Microsoft to close Microsoft Research lab in Silicon Valley

Microsoft Research's Silicon Valley, with about 50 employees, is one of the casualties of Microsoft's latest round of 2,100 job cuts.
Written by Mary Jo Foley, Senior Contributing Editor

One of the casualties of the latest round of job cuts at Microsoft is the Microsoft Research (MSR) Silicon Valley lab.

On September 18, Microsoft officials acknowledged the company would be cutting 2,100 jobs across the company worldwide as part of the previously announced layoffs of 18,000 disclosed in July 2014. Of today's cuts, 747 are in the Washington state area, and 160 total in California, a Microsoft spokesperson said.

Derek Murray, a Microsoft Research researcher in distributed systems, tweeted that "Today they (Microsoft) announced that the lab in Silicon Valley will be closing, effective Friday."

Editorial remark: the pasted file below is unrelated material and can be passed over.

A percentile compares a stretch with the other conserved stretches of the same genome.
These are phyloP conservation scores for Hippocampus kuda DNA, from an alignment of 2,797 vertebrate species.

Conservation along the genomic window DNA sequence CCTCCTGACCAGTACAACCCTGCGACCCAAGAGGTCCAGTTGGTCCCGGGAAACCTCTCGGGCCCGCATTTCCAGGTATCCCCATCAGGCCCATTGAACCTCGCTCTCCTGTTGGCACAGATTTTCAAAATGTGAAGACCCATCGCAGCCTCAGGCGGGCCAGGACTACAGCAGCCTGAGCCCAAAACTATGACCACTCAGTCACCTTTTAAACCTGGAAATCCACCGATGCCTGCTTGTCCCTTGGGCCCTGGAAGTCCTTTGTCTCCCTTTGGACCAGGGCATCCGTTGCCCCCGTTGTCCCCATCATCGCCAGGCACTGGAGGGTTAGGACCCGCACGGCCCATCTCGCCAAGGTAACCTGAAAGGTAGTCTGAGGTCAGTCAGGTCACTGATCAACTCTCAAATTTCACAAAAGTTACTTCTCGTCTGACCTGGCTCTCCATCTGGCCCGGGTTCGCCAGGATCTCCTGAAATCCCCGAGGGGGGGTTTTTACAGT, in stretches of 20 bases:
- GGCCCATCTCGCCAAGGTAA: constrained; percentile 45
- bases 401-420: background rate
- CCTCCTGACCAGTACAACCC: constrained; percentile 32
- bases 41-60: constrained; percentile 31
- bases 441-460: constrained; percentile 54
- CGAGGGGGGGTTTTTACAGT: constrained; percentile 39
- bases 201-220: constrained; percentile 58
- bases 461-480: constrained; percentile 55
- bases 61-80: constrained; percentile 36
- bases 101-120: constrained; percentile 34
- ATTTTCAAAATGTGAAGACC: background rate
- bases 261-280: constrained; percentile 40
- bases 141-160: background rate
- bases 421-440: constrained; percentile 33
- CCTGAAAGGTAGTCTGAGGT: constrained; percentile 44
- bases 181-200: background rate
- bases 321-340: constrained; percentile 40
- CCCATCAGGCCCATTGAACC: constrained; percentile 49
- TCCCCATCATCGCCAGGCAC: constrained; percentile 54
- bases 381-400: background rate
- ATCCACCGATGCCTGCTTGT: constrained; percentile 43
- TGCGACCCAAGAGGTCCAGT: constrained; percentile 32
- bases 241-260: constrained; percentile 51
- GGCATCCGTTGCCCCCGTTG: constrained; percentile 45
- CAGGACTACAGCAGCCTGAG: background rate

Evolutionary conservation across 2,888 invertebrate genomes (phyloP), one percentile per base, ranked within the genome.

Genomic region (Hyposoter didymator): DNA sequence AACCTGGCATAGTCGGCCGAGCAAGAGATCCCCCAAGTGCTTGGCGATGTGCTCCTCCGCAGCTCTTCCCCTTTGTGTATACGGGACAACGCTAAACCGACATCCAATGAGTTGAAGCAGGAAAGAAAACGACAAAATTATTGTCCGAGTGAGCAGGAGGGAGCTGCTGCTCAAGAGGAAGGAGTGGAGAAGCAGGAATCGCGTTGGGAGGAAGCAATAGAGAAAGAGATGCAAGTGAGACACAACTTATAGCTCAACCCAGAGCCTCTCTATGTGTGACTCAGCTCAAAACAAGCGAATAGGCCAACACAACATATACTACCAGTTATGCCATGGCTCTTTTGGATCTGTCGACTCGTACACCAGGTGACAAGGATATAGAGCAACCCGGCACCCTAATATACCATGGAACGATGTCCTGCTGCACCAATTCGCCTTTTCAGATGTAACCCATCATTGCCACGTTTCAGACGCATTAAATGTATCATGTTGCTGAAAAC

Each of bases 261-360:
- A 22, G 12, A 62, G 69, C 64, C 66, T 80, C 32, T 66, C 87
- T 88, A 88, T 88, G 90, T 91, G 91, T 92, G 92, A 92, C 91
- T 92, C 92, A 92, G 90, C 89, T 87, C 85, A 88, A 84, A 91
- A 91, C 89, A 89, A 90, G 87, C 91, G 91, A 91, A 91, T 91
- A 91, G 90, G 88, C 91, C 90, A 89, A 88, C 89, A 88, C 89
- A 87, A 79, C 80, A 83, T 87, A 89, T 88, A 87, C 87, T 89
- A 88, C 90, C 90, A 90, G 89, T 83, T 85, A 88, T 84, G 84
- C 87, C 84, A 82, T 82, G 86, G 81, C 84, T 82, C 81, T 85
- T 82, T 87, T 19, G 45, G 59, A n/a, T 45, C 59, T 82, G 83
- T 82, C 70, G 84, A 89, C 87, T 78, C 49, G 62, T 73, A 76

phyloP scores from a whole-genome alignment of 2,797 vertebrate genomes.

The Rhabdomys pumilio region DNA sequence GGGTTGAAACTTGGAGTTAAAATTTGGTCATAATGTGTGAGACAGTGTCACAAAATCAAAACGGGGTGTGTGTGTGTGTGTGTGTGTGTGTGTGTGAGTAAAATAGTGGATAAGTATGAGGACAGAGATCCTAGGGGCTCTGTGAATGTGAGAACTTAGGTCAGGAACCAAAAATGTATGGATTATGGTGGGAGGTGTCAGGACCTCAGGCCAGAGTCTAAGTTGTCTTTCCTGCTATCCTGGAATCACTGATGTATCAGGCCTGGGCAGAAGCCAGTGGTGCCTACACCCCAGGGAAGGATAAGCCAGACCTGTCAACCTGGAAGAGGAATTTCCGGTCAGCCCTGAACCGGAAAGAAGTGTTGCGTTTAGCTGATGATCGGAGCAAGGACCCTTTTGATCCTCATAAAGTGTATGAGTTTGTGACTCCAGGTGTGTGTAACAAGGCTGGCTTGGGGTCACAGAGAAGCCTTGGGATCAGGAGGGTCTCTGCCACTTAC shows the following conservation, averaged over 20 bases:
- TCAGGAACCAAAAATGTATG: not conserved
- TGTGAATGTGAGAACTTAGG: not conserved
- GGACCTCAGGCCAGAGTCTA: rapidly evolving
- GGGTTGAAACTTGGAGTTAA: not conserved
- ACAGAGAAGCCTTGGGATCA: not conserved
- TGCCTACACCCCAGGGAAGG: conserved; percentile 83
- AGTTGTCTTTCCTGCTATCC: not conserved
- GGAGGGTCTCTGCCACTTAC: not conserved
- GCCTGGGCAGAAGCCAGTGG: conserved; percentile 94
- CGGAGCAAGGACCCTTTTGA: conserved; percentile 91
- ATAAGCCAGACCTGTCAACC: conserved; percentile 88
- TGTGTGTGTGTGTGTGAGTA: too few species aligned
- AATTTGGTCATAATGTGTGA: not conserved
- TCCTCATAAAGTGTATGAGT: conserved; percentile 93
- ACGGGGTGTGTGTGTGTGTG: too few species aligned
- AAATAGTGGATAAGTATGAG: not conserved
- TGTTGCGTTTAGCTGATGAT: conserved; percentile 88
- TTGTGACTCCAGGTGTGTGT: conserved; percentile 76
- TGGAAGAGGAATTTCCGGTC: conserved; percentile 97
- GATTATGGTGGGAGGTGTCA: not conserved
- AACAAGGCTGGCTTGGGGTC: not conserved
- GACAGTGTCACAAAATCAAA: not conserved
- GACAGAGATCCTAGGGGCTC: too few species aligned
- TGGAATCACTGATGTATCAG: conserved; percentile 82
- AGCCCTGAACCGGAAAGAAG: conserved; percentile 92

Microsoft Research's Silicon Valley outpost, located in Mountain View, Calif., was founded in 2001 and currently employs close to 50, a company spokesperson said. 

The MSR Silicon Valley lab is primarily focused on distributed computing research, including "privacy, security, protocols, fault-tolerance, large-scale systems, concurrency, computer architecture, Internet search and services, and related theory," according to the web page for the lab.

MSR Silicon Valley is managed by Microsoft Distinguished Engineer Roy Levin.

Microsoft operates a number of Microsoft Research labs worldwide, including labs in Asia, Cairo, Cambridge (UK), Europe, India, Israel New England, New York City and Redmond.

A Microsoft spokesperson confirmed the Silicon Valley research lab is closing this Friday, and noted that an undisclosed number of those researchers will be offered jobs at other Microsoft Research labs. 

The spokesperson characterized the closing as a "consolidation of the west coast labs."

He noted that Microsoft still has 2,500 employees working for the company in the Silicon Valley area including individuals working on Skype, Yammer, Bing, Outlook.com and Xbox. He said the cuts today do not mean Microsoft is backing away from its research commitments or necessarily closing any of the research projects that are run out of the Silicon Valley lab.

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